Ricky Kresslein



In Fiji, most things are a bit more difficult than they are in America. A Fijian I was speaking with summed it up nicely when he said, “We struggle. Not like you people.”

Take doing the laundry for example. For everyday wear like jeans and t-shirts, we throw a bundle of clothes in the washing machine, and some detergent, and push start. With the touch of a knob we can even add an extra rinse cycle. Then, when the buzzer goes off, we switch the clothes to the dryer and an hour or so later we have clean, dry clothes, all done while we watched TV and ate potato chips (or carrot sticks for the hippies). If the clothes are a bit more delicate we might take them to a drycleaner to have them properly dealt with.

In Fiji, laundry is not so simple. First, I must throw all my dirty clothes in a bucket, add detergent, fill it with water, and mix them around until all the detergent powder is dissolved. Then I let them soak. Usually I do this at night so I can continue in the morning, but if I do it during the day I usually let them soak for 3-4 hours. Then I have to take the clothes out one by one, wring it out, and beat it on a concrete slab under running water until it is no longer soapy.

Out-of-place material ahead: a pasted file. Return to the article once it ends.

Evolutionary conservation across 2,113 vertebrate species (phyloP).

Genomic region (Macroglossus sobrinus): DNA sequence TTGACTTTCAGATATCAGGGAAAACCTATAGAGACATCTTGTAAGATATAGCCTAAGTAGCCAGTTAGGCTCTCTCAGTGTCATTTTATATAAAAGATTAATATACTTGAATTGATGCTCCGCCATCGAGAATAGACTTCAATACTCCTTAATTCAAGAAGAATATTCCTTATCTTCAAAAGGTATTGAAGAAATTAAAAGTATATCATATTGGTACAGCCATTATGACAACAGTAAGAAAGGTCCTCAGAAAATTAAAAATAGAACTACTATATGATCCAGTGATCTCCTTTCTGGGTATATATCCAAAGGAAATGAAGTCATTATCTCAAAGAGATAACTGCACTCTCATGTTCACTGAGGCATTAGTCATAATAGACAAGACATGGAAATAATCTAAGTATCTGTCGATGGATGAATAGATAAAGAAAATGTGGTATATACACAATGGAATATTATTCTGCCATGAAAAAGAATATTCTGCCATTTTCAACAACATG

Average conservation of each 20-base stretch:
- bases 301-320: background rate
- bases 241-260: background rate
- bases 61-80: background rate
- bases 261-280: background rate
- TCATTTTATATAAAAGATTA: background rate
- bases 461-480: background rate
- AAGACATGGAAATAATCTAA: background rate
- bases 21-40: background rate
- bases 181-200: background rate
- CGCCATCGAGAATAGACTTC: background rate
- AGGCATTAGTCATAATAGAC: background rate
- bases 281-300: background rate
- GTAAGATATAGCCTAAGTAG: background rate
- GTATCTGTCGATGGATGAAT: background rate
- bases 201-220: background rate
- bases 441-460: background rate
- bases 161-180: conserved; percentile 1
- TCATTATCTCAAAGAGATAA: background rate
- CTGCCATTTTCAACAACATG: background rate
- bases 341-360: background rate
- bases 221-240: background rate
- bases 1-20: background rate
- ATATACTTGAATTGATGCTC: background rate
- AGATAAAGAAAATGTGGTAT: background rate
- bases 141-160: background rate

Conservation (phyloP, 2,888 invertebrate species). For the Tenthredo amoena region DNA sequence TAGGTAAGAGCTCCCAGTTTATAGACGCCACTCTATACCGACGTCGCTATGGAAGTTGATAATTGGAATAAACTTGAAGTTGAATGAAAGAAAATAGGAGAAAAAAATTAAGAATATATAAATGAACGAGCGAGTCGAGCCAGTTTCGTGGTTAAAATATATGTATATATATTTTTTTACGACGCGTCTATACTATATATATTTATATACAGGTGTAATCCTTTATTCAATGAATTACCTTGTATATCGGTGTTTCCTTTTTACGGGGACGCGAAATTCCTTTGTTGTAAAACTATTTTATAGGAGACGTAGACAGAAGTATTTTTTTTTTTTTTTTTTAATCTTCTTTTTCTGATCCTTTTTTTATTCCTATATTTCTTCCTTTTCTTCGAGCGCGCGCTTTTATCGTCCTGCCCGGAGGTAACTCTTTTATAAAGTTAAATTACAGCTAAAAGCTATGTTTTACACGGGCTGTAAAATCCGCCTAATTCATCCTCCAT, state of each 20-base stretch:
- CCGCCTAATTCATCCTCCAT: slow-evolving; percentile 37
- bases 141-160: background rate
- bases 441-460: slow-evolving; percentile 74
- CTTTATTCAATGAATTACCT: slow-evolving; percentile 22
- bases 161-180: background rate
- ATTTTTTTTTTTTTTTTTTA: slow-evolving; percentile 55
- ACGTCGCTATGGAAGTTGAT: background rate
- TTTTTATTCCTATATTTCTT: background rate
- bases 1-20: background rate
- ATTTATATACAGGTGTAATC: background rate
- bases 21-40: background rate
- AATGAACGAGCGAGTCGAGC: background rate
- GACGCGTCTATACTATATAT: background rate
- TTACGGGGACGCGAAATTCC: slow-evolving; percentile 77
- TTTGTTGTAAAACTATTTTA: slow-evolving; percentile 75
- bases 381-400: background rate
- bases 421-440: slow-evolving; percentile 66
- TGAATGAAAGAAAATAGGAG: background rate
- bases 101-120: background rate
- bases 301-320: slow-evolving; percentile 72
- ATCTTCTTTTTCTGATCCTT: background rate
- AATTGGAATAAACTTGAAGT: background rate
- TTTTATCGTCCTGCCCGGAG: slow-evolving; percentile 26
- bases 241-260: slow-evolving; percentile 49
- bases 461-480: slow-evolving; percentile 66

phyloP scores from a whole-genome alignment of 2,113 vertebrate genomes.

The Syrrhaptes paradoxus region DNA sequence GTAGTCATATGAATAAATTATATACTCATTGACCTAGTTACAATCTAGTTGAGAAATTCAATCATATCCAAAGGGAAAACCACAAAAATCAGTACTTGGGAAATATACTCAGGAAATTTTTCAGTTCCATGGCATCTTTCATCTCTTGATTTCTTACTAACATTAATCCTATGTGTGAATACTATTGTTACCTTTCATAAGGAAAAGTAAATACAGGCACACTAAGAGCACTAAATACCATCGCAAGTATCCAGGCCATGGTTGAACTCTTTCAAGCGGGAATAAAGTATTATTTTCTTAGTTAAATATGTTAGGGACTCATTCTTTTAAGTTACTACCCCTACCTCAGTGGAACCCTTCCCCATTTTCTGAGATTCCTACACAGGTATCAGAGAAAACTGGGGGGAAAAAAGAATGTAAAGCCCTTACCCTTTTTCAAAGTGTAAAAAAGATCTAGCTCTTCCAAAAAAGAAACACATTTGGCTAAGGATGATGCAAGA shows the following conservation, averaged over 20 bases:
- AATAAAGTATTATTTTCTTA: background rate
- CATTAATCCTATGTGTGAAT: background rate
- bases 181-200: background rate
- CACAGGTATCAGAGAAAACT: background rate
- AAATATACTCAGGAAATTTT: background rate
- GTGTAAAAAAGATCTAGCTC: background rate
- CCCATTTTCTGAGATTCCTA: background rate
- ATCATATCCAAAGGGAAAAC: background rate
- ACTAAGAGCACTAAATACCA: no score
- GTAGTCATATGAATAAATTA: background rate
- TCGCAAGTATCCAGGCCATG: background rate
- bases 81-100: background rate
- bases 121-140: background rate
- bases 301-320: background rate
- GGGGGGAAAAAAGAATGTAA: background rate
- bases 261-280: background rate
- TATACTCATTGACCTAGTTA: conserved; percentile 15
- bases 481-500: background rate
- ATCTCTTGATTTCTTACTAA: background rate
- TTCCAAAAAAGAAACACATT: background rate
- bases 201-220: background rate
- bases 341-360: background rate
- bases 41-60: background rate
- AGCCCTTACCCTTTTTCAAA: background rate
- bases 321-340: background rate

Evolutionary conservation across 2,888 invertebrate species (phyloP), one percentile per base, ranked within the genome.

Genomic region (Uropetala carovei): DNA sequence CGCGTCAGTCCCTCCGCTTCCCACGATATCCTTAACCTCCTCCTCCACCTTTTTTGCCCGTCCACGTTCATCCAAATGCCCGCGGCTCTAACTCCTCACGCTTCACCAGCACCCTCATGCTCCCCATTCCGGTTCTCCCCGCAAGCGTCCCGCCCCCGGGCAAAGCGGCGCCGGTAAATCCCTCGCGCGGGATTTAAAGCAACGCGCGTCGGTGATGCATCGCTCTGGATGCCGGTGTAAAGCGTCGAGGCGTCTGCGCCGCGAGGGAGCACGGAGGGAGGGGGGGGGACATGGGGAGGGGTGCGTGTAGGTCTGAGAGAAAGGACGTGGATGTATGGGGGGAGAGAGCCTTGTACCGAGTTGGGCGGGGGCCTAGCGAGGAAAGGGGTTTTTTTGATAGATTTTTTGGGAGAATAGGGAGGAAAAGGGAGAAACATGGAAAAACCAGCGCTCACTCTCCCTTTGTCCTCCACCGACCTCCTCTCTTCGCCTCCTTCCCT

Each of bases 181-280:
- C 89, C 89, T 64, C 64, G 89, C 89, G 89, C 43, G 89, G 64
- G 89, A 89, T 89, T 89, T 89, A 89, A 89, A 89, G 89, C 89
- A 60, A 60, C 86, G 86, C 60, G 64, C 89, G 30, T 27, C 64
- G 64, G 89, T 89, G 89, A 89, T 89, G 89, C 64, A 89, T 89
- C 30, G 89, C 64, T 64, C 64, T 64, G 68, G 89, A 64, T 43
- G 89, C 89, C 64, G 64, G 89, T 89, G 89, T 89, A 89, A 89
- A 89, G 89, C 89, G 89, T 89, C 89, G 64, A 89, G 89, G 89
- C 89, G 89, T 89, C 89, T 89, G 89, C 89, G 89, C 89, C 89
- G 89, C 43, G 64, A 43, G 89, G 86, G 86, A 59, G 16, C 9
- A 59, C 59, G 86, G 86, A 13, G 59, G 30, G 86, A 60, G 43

Once all of the clothes are soap free and wrung out, it is time to hang them up to dry. Because it is so humid in Fiji, laundry is best done on a sunny, windy day or the clothes will take forever to dry. Occasionally, after doing my laundry and hanging it on the line, a bright sunny day will suddenly become a cloudy, rainy day. This is why nearly every household also has an indoor clothesline.

My indoor clothesline is in my bathroom. When clothes have no chance of drying outside due to the rain, I move them inside, improving their chances to slight. Only during strong winds that pierce through the small gaps between roof and wall, and after many hours do clothes ever dry on the inside line. Then I pick the clothes off the line and hang them on the bamboo rod I like to call my “closet”.

It is not just laundry that is more difficult here. Sweeping, cleaning, cooking, any menial task you dread in America is ten times harder here. So, next time you complain about having to do the laundry, remember me pounding my clothes against the floor.

Forgot to mention there isn’t a destination here between clothes Americans would wash at home and those they would bring to the dry cleaner.